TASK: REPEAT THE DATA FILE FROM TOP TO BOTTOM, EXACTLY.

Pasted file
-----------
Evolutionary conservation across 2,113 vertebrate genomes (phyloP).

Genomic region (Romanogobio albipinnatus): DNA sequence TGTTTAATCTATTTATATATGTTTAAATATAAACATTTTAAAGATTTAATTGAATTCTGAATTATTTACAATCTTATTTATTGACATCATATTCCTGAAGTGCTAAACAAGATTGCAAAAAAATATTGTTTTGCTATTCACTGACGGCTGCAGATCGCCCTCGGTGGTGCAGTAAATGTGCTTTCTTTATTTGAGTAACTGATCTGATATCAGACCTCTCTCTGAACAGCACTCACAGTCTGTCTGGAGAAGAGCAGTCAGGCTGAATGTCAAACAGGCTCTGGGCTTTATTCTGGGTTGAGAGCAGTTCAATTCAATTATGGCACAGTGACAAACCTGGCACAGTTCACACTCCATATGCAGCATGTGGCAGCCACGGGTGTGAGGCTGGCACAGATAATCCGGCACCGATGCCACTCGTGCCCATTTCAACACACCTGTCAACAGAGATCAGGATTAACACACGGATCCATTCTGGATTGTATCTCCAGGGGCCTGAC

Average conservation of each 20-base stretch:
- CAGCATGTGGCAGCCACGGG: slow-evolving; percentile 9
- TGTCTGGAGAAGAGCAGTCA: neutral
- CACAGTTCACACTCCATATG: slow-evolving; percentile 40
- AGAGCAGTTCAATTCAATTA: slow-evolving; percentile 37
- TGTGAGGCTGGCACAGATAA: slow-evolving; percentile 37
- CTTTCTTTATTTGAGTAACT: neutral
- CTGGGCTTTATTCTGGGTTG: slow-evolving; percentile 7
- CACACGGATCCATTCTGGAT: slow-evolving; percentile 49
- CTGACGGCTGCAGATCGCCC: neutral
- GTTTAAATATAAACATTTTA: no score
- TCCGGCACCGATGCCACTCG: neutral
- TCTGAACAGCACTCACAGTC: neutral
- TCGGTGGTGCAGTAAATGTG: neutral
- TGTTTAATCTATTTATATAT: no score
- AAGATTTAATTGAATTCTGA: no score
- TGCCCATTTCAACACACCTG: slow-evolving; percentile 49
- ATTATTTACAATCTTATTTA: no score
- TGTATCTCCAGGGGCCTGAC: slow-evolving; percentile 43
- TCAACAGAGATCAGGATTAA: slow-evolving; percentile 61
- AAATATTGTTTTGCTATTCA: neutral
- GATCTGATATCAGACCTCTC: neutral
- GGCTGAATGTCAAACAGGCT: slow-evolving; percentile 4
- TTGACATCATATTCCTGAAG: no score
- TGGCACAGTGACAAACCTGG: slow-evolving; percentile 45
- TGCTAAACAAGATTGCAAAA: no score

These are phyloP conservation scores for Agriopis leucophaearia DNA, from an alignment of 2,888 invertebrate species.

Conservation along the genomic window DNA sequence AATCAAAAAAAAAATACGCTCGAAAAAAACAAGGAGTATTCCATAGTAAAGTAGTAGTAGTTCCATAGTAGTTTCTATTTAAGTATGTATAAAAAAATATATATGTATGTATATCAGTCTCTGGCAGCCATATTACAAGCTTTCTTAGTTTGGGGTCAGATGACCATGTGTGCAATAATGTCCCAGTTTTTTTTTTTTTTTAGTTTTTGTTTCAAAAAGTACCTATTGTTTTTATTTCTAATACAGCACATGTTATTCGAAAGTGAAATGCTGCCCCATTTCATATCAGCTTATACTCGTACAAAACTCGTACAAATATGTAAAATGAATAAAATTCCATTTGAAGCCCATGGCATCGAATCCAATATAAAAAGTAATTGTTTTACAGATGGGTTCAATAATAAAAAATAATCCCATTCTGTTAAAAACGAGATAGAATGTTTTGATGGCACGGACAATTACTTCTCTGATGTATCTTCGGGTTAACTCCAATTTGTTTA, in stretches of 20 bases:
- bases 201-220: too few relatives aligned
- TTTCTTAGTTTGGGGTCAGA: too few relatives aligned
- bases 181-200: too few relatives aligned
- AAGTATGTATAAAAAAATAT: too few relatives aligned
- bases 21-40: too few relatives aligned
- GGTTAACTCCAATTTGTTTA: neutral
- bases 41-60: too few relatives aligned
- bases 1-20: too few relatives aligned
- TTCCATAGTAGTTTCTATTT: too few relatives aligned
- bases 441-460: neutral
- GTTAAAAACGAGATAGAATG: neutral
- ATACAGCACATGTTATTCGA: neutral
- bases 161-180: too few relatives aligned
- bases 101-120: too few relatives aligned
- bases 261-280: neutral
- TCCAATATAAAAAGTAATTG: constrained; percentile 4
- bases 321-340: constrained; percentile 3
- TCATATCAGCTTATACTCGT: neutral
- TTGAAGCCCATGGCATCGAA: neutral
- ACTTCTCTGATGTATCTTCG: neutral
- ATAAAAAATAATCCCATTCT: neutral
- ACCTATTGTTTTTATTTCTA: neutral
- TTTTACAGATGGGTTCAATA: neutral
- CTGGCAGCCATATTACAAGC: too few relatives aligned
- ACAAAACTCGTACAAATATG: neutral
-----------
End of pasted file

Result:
Evolutionary conservation across 2,113 vertebrate genomes (phyloP).

Genomic region (Romanogobio albipinnatus): DNA sequence TGTTTAATCTATTTATATATGTTTAAATATAAACATTTTAAAGATTTAATTGAATTCTGAATTATTTACAATCTTATTTATTGACATCATATTCCTGAAGTGCTAAACAAGATTGCAAAAAAATATTGTTTTGCTATTCACTGACGGCTGCAGATCGCCCTCGGTGGTGCAGTAAATGTGCTTTCTTTATTTGAGTAACTGATCTGATATCAGACCTCTCTCTGAACAGCACTCACAGTCTGTCTGGAGAAGAGCAGTCAGGCTGAATGTCAAACAGGCTCTGGGCTTTATTCTGGGTTGAGAGCAGTTCAATTCAATTATGGCACAGTGACAAACCTGGCACAGTTCACACTCCATATGCAGCATGTGGCAGCCACGGGTGTGAGGCTGGCACAGATAATCCGGCACCGATGCCACTCGTGCCCATTTCAACACACCTGTCAACAGAGATCAGGATTAACACACGGATCCATTCTGGATTGTATCTCCAGGGGCCTGAC

Average conservation of each 20-base stretch:
- CAGCATGTGGCAGCCACGGG: slow-evolving; percentile 9
- TGTCTGGAGAAGAGCAGTCA: neutral
- CACAGTTCACACTCCATATG: slow-evolving; percentile 40
- AGAGCAGTTCAATTCAATTA: slow-evolving; percentile 37
- TGTGAGGCTGGCACAGATAA: slow-evolving; percentile 37
- CTTTCTTTATTTGAGTAACT: neutral
- CTGGGCTTTATTCTGGGTTG: slow-evolving; percentile 7
- CACACGGATCCATTCTGGAT: slow-evolving; percentile 49
- CTGACGGCTGCAGATCGCCC: neutral
- GTTTAAATATAAACATTTTA: no score
- TCCGGCACCGATGCCACTCG: neutral
- TCTGAACAGCACTCACAGTC: neutral
- TCGGTGGTGCAGTAAATGTG: neutral
- TGTTTAATCTATTTATATAT: no score
- AAGATTTAATTGAATTCTGA: no score
- TGCCCATTTCAACACACCTG: slow-evolving; percentile 49
- ATTATTTACAATCTTATTTA: no score
- TGTATCTCCAGGGGCCTGAC: slow-evolving; percentile 43
- TCAACAGAGATCAGGATTAA: slow-evolving; percentile 61
- AAATATTGTTTTGCTATTCA: neutral
- GATCTGATATCAGACCTCTC: neutral
- GGCTGAATGTCAAACAGGCT: slow-evolving; percentile 4
- TTGACATCATATTCCTGAAG: no score
- TGGCACAGTGACAAACCTGG: slow-evolving; percentile 45
- TGCTAAACAAGATTGCAAAA: no score

These are phyloP conservation scores for Agriopis leucophaearia DNA, from an alignment of 2,888 invertebrate species.

Conservation along the genomic window DNA sequence AATCAAAAAAAAAATACGCTCGAAAAAAACAAGGAGTATTCCATAGTAAAGTAGTAGTAGTTCCATAGTAGTTTCTATTTAAGTATGTATAAAAAAATATATATGTATGTATATCAGTCTCTGGCAGCCATATTACAAGCTTTCTTAGTTTGGGGTCAGATGACCATGTGTGCAATAATGTCCCAGTTTTTTTTTTTTTTTAGTTTTTGTTTCAAAAAGTACCTATTGTTTTTATTTCTAATACAGCACATGTTATTCGAAAGTGAAATGCTGCCCCATTTCATATCAGCTTATACTCGTACAAAACTCGTACAAATATGTAAAATGAATAAAATTCCATTTGAAGCCCATGGCATCGAATCCAATATAAAAAGTAATTGTTTTACAGATGGGTTCAATAATAAAAAATAATCCCATTCTGTTAAAAACGAGATAGAATGTTTTGATGGCACGGACAATTACTTCTCTGATGTATCTTCGGGTTAACTCCAATTTGTTTA, in stretches of 20 bases:
- bases 201-220: too few relatives aligned
- TTTCTTAGTTTGGGGTCAGA: too few relatives aligned
- bases 181-200: too few relatives aligned
- AAGTATGTATAAAAAAATAT: too few relatives aligned
- bases 21-40: too few relatives aligned
- GGTTAACTCCAATTTGTTTA: neutral
- bases 41-60: too few relatives aligned
- bases 1-20: too few relatives aligned
- TTCCATAGTAGTTTCTATTT: too few relatives aligned
- bases 441-460: neutral
- GTTAAAAACGAGATAGAATG: neutral
- ATACAGCACATGTTATTCGA: neutral
- bases 161-180: too few relatives aligned
- bases 101-120: too few relatives aligned
- bases 261-280: neutral
- TCCAATATAAAAAGTAATTG: constrained; percentile 4
- bases 321-340: constrained; percentile 3
- TCATATCAGCTTATACTCGT: neutral
- TTGAAGCCCATGGCATCGAA: neutral
- ACTTCTCTGATGTATCTTCG: neutral
- ATAAAAAATAATCCCATTCT: neutral
- ACCTATTGTTTTTATTTCTA: neutral
- TTTTACAGATGGGTTCAATA: neutral
- CTGGCAGCCATATTACAAGC: too few relatives aligned
- ACAAAACTCGTACAAATATG: neutral